New Skype services

Skype has announced some new fee-based services, one of which has been long overdue. With SkypeOut, Skype users have been able to dial the phones of people without Skype, but Skype-less people couldn’t call you. SkypeIn changes that, providing phone numbers in eight countries (Denmark, Finland, France, Hong Kong, Norway, Sweden, the U.K, and the U.S.). A three-month subscription is $13.

The voice mail service has also moved out of beta and is available to all Skype users as of today, costing 5 euros for three months or 15 euros for a full year.

Skype also announced that it’s working on a video-conferencing service.

The blog vs. journalism debate continues

San Jose State University journalism professor Richard Craig jumps into the blogs-vs.-journalism debate with a well-reasoned op-ed piece appearing in today’s San Jose Mercury News. Craig wins points by noting the whole debate is specious, but goes on to explain why. He lists several points, my favorite of which is: “Declaring that blogs equal journalism is like saying that television equals journalism—people mistake the medium for the message.”

Exactly! Craig points to the vast majority of blogs that are used for nothing even close to journalism. “A tiny minority (of bloggers) choose to gather and report news, and, among these, there… Read More »

Aggregators abound

This morning, perusing my RSS feeds, I found an item I wanted to blog about. The source was an site out of India called Webnewswire.  (The item prompted my post on whether blogs might someday replace press releases.) As I tried to figure out who wrote the post—no attribution appears anywhere on the site—I decided to hop on over to Technorati where I entered an entire sentence from the post into the Technorati search engine.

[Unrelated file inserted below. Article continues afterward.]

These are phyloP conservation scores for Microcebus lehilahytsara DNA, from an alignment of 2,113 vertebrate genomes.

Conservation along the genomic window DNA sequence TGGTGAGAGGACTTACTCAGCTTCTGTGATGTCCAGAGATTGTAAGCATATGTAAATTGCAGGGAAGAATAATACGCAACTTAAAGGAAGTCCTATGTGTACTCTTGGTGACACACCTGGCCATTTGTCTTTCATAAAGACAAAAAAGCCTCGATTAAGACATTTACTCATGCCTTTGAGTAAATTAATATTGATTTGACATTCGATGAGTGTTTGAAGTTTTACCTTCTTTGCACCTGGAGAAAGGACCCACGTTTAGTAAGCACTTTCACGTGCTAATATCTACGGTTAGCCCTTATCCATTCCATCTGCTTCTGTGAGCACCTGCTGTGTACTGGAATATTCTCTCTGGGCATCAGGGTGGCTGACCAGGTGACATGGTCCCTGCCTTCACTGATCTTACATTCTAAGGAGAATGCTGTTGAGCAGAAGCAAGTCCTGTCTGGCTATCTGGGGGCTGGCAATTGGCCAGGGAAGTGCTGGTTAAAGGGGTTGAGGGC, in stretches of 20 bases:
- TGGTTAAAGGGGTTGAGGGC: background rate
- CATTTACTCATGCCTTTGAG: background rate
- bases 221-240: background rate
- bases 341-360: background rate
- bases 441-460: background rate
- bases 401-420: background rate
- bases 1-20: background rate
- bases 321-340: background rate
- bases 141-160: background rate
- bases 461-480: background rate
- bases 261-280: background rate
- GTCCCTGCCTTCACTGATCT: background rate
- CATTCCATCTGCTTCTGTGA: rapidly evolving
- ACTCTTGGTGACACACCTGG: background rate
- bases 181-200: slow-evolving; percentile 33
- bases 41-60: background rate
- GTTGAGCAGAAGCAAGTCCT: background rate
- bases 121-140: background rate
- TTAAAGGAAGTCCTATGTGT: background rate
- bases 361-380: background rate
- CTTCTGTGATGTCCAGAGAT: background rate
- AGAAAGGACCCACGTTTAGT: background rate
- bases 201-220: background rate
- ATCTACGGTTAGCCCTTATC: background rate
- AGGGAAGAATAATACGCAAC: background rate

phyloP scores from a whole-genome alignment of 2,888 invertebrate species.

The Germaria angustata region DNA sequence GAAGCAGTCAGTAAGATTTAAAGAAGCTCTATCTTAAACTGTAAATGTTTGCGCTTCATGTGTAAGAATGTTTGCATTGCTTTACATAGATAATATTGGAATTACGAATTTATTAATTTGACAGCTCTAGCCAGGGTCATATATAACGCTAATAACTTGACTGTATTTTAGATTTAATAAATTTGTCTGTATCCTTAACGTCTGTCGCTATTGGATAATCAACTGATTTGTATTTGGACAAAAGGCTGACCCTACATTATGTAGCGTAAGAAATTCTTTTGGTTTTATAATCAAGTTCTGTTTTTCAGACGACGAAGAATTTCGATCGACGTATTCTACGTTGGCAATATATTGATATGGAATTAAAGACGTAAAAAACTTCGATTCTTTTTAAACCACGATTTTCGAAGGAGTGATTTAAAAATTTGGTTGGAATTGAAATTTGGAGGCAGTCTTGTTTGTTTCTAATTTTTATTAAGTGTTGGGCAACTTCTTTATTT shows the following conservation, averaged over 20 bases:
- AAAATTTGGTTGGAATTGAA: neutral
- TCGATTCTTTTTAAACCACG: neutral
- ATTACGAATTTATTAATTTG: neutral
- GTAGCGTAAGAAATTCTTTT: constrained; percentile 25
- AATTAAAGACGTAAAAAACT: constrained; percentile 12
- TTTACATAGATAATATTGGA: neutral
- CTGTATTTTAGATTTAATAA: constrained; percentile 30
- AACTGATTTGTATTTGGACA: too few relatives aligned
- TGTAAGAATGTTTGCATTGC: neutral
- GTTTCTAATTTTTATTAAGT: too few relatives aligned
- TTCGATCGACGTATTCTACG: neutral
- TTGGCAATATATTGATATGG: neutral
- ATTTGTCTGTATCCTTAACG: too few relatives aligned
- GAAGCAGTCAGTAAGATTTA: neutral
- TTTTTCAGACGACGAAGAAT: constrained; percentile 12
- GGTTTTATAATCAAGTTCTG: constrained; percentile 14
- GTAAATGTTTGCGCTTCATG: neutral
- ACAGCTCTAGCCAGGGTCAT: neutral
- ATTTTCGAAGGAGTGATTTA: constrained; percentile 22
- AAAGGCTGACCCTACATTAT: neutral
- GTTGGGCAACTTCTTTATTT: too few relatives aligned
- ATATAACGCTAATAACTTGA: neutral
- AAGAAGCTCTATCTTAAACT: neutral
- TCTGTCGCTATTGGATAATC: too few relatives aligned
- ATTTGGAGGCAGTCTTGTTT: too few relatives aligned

I found the original post on a blog called “Media Orchard,” written by Scott Baradell, “an accomplished corporate brand strategist and communicator who has been the senior corporate communications executive for two… Read More »

Will blogs replace press releases?

Scott Baradell cites an Economist article in which Bruce Lowry of Novell foresees blogs “completely replacing press releases within 10 years.”

The argument goes like this: The Net has promoted transparency. Your press releases don’t just go to a targeted segment of the press; they also get posted to Yahoo! and other sites. Since everybody sees all releases, companies need to be more consistent in their messages. So as long as companies are saying the same thing to everybody, why not just move from press releases to blogs?

Even if the premise were accurate, the idea is still absurd. The primary difference between a blog and a press… Read More »

InfoWorld redesign incorporates del.icio.us tags

InfoWorld debuts a new look to its Web site today, but the exciting part of the redesign is under the hood. According to Matt McAlister, director of online product development for the magazine,

“What I like most in this new architecture is that the related links are now driven by del.icio.us.  Our edit team is tagging content in del.icio.us.  The engineers are pulling down the del.icio.us RSS feeds.  And then we create matching logic based on the common tags.  We also link back out to del.icio.us pages via the tags for the article on display.”

While McAlister also maintains that there’s a need for more rigid tagging, the use of a… Read More »

New Udell screencast looks at issues underlying Google Autolinks

There don’t seem to be too many people who are in the middle on the issue of Google’s Autolinks feature. Some think it’s great. Others (myself included) don’t like the idea of Google adding links to my page—for the sake of making money—that I didn’t intend to link to.

InfoWorld’s Jon Udell is out with another one of his terrific screencasts, this one a four-minute look at Autolinks and the issues that underlie whether it’s appropriate or an abuse. Udell doesn’t have an answer, but he does ask everyone to chill out for a while while we figure out what the rules should be. By way of explanation, he gives us a brief look at a bookmarklet… Read More »

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